As used herein, the term “an RGD peptide coupled alginate” refers to an alginate which is covalently linked to a peptide comprising RGD. Suitable RGD peptide coupled alginates include, but are not limited, to Novatach RGD (NovaMatrix, FMC BioPolymer, Oslo, Norway) and those disclosed in U.S. Pat. No. 6,642,363, which is hereby incorporated by reference in its entirety.

As used herein, the term “gelled alginate layer” refers to an alginate hydrogel comprising an alginate, modified alginate, or mixture thereof, and gel-forming ions. Preferably, the alginate polymer is crosslinked by the gel-forming ions.

As used herein, the term “cell layer” refers to cells deposited on one side of the collagen matrix, which may be partially absorbed by the collagen matrix, and wherein the cells may be individual cells, clusters or spheroids of cells, or tissue fragments. In some embodiments, the cell layer is a monolayer.

As used herein, the term “clip” refers to any type of fastener used that can be used to secure the collagen matrix to the structural support including, but not limited to, clips, clamps, screws, or staples. In some embodiments, two or more clips may be used. In some embodiments, the clip is a single faster around the edges of the device. In some embodiments, the clip or clips are coated with the gelled alginate layer.

As used herein, the term “clamping” refers to secure or fasten the collagen matrix to the structural support with one or more clips.

As used herein, the term “collagen matrix” refers to a collagen material which is is a continuous sheet of material composed of collagen.

As used herein, the term “completely covers”, in the context of the first and second gelled alginate layers, means that the alginate layer covers the surface such that there are no visible gaps in the coverage, or such that there is no loss in immunogenicity of the cellular device.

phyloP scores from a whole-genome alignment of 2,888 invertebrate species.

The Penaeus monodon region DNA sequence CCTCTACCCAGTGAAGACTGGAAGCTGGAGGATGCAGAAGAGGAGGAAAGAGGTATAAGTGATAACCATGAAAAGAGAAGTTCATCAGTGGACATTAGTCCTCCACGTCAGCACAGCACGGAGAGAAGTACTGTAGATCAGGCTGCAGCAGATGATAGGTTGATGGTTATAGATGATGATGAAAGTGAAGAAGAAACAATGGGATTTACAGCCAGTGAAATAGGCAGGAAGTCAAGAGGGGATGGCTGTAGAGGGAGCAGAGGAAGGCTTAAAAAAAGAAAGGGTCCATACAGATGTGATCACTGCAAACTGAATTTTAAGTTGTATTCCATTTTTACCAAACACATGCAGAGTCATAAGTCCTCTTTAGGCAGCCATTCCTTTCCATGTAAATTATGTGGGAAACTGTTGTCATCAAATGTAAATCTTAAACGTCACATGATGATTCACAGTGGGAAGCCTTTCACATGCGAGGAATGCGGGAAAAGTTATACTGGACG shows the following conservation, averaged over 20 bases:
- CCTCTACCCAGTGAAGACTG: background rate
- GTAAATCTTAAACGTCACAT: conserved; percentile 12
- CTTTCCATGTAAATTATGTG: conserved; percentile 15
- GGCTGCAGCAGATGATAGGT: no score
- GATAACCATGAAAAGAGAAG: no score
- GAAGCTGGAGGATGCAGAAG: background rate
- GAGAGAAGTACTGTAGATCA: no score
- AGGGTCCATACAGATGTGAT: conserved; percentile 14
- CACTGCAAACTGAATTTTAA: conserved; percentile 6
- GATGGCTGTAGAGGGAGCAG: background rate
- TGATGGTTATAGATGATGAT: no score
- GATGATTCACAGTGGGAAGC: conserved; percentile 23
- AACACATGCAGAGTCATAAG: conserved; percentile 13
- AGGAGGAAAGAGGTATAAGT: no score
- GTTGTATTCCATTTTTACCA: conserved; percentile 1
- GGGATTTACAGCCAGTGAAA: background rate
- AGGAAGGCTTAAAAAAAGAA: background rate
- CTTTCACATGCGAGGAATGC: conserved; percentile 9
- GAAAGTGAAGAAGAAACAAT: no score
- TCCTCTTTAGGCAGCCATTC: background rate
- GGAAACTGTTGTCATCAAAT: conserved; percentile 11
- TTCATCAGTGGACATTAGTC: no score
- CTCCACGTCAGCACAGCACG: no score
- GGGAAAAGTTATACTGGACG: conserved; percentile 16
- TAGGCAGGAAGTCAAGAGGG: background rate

As used herein, the term “equilibrates” means to immerse in a medium for some length of time.

As used herein, the term “fasting blood glucose” refers to the glucose level of the blood after the patient has fasted for eight hours.

As used herein, the term “gel-forming ions” refers to ions that are capable of forming a gel with the alginate, modified alginate, or combination thereof, or which do not form a soluble salt with the alginate, modified alginate, or combination thereof. In some embodiments, the gel-forming ions comprise calcium, strontium, or barium ions, or mixtures thereof.

As used herein, the term “gelling sites” refers to functional groups on the alginate, or modified alginate that can interact with the gel-forming ions through ionic bonding to facilitate the formation of a gel. For example, an alginate has gelling sites which are carboxylate groups which can interact with gel-forming ions such calcium ions.

As used herein, the term “immersing” refers to placing the object into a liquid medium or washing the objecting the object with a liquid medium.

As used herein, the term “liquid medium” includes, but is not limited to solvents, solutions, and suspensions.